1. A motion picture projection system, comprising a light source, a first reflector, a surface on said first reflector, said surface being an ellipse of revolution with a first focus and a second focus, said focii being coincident with said axis of revolution, a light source located at said first focus, a first lens, said first lens having a first spherical surface with its center of curvature at said second focus, and a first aspheric surface; said second lens having a second spherical surface with its center of curvature also at said second focus, and a second aspheric surface, a first rectangular aperture plate, a multilayer sheet polarizer at Brewster's angle to said axis, at least one surface having a high index layer capable of polarizing light by reflection and transmission, said reflected polarized light rays and said transmitted polarized light rays being polarized with their planes of polarization at right angles, a second reflector, said second reflector redirecting said reflected polarized light rays parallel and contiguous to said transmitted polarized light rays, a conventional film strip having a succession of image areas, a standard second aperture for said images, each said image area having a black bar centered in said image area, right and left stereo images in areas on each side of said black bar within said second aperture, said transmitted polarized rays impinging on one of said stereo image areas, and said reflected polarized rays impinging on the other said stereo image area, a projection lens, a first prism and a second prism, a first polarizer and a second polarizer, said first polarizer and said first prism in combination, and said second polarizer and said second prism in combination, said combined polarizer-prisms bending and further polarizing said rays, a metallized reflecting screen for reflecting said stereo images as polarized rays reflecting the image rays from said screen, a polarized viewer comprising a frame, right eye and left eye aperture mountings on said frame, polarized filter sheets having horizontal and vertical planes of polarization mounted in said right eye and left eye apertures respectively whereby the right eye image is transmitted only by said right polarized filter sheet, and said left eye image is transmitted only by said left eye polarized filter sheet, and whereby the light efficiency of said system is at least doubled, compared to said projector system without said multilayer polarizers and said second reflector.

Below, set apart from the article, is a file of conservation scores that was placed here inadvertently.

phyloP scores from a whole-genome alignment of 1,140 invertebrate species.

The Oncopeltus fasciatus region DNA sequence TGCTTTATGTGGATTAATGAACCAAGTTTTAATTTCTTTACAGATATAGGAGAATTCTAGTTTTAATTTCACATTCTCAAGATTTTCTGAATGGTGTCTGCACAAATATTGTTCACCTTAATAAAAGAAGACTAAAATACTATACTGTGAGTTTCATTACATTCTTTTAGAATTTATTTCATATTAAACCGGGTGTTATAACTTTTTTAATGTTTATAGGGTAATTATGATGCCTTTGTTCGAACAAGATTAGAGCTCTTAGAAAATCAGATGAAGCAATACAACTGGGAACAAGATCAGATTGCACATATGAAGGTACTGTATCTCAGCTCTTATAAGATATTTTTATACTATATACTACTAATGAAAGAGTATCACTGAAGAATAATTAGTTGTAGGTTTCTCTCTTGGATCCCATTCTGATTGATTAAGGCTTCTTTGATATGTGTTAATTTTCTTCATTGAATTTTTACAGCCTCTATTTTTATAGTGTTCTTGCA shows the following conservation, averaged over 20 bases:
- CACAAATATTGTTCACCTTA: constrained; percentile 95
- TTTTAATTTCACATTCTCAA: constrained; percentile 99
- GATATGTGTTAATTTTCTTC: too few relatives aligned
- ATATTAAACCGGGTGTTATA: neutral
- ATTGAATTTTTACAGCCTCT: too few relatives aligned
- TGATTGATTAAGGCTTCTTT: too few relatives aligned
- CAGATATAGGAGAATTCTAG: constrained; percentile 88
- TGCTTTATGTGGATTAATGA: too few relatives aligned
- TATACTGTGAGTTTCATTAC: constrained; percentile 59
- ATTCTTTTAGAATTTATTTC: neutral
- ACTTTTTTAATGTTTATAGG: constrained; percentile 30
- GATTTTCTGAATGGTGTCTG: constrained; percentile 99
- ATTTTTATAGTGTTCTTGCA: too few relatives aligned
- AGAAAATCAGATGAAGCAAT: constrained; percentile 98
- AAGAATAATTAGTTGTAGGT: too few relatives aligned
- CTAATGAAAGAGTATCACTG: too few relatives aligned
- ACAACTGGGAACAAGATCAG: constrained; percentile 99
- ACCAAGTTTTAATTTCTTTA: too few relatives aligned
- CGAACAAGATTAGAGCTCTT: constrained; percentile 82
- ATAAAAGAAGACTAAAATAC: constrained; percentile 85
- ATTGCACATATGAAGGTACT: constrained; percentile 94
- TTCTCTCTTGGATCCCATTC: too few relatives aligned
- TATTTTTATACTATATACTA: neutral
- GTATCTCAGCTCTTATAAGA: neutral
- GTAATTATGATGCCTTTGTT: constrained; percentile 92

2. In a motion picture system according to claim 1, first and second aspheric surfaces which are elliptical cylinders adapted to produce a light beam having an elliptical cross section covering said first aperture, the said rays of said light beam being nearly parallel to said axis.